Senator John McCain calls for an end to "the slaughter of innocent lives" in Syria through a US-led international effort to protect the population while launching airstrikes on Assad forces.
Arizona Sen. John McCain called for American-led airstrikes on President Bashar Assad's forces in Syria. McCain says the goal of the U.S.-led air strikes should be to establish and defend safe havens for delivering humanitarian and military aid in Syria.
"Providing military assistance to the Free Syrian Army and other opposition groups is necessary, but at this late hour, that alone will not be sufficient to stop the slaughter and save innocent lives," McCain said. "The only realistic way to do so is with foreign air power."
McCain called for the airstrikes in a Senate floor speech on Monday afternoon.
The speech emphasized that "the United States should lead an international effort to protect key population centers in Syria, especially in the north, through airstrikes on Assad's forces."
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"To be clear: This will require the United States to suppress enemy air defenses in at least part of the country," McCain said.
The Arizona senator added that the mass atrocities that NATO intervened in Libya to prevent in Benghazi are now a reality in Homs. "Indeed, Syria today is the scene of some of the worst state-sponsored violence since Milosevic’s war crimes in the Balkans, or Russia’s annihilation of the Chechen city of Grozny," he said.
McCain commended the Obama administration's efforts in orchestrating international sanctions against the Assad regime, but added that the policy of diplomacy is increasingly disconnected from the dire conditions on the ground in Syria.
"In the face of this new reality, the Administration’s approach to Syria is starting to look more like a hope than a strategy," he said. "So, too, does their continued insistence that Assad’s fall is ‘inevitable.’"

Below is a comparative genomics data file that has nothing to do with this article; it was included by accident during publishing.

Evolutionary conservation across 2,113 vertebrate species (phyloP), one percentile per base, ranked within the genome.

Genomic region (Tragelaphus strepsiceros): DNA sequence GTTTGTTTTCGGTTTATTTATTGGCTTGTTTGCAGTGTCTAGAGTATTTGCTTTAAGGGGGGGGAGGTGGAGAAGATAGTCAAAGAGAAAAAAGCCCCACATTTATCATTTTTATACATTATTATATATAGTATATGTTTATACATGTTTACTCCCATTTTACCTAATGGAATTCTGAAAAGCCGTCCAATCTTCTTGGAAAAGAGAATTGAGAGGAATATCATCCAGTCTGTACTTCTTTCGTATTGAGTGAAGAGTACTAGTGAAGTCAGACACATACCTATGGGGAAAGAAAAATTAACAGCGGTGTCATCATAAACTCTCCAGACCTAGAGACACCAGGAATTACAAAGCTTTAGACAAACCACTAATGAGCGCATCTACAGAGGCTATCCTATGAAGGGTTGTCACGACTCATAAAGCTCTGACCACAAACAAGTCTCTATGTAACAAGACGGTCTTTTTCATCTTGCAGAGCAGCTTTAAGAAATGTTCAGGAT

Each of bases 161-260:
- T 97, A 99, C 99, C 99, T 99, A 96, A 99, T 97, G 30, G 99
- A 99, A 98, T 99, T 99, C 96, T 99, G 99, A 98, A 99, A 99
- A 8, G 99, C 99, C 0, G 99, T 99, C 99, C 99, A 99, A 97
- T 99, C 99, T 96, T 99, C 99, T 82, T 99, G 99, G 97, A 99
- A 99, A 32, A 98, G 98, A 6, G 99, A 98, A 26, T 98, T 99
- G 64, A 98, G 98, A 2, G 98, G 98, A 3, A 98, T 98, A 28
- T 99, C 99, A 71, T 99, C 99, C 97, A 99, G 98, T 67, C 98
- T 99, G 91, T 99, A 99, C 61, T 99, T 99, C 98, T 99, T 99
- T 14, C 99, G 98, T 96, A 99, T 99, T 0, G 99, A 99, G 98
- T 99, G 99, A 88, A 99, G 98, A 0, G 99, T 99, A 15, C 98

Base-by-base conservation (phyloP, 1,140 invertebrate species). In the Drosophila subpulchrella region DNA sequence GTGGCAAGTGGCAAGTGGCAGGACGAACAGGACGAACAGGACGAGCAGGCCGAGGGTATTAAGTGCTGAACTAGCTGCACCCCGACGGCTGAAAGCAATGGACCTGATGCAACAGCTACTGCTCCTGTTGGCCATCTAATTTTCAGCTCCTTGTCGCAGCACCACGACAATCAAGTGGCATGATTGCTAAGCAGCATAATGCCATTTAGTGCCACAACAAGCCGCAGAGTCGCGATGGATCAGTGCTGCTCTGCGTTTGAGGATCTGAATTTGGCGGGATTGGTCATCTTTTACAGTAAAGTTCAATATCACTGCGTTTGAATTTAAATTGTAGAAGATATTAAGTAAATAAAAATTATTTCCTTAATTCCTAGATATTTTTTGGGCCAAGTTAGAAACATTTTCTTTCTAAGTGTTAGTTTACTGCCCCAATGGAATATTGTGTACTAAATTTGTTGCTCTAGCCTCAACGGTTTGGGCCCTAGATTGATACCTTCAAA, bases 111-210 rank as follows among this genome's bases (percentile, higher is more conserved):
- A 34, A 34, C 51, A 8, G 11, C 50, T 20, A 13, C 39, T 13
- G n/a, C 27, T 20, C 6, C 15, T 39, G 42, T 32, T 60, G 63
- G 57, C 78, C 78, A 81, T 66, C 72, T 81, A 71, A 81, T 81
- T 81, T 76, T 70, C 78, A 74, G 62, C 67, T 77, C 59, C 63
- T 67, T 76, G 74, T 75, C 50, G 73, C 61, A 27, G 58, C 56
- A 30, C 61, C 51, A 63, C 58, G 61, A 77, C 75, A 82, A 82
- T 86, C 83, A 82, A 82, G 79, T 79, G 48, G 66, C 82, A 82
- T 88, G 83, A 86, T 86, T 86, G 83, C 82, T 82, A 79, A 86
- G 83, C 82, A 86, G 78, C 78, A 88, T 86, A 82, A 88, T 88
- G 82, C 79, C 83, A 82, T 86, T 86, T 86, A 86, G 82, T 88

Read the full text of Sen. John McCain's remarks
The conflict in Syria started last March with protests calling for the ouster of authoritarian President Assad in some of the country's impoverished hinterlands.
The protests spread as the government waged a bloody crackdown on dissent, and many in the opposition have taken up arms to defend themselves and attack government troops. The U.N. says more than 7,500 people have been killed in the uprising.
McCain explained that the United States also has a clear national security interest in stopping the violence in Syria and forcing Assad to leave power. The current regime supported Palestinian terrorist groups and funneled arms to Hezbollah in Lebanon, he said, adding that it also remains a committed enemy of Israel.
“The ultimate goal of airstrikes should be to establish and defend safe havens in Syria, especially in the north, in which opposition forces can organize and plan their political and military activities against Assad," McCain said.
Since Russia and China vetoed a U.N. Security Council resolution on Syria, a concerted course of action similar to the one in Libya is not likely, but McCain said a joint military mandate is still feasible. He gave the example of NATO's 1999 intervention in Kosovo, which took place without a formal authorization from the U.N.
"The Syrian people deserve to succeed, and shame on us if we fail to help them,” the senator concluded.
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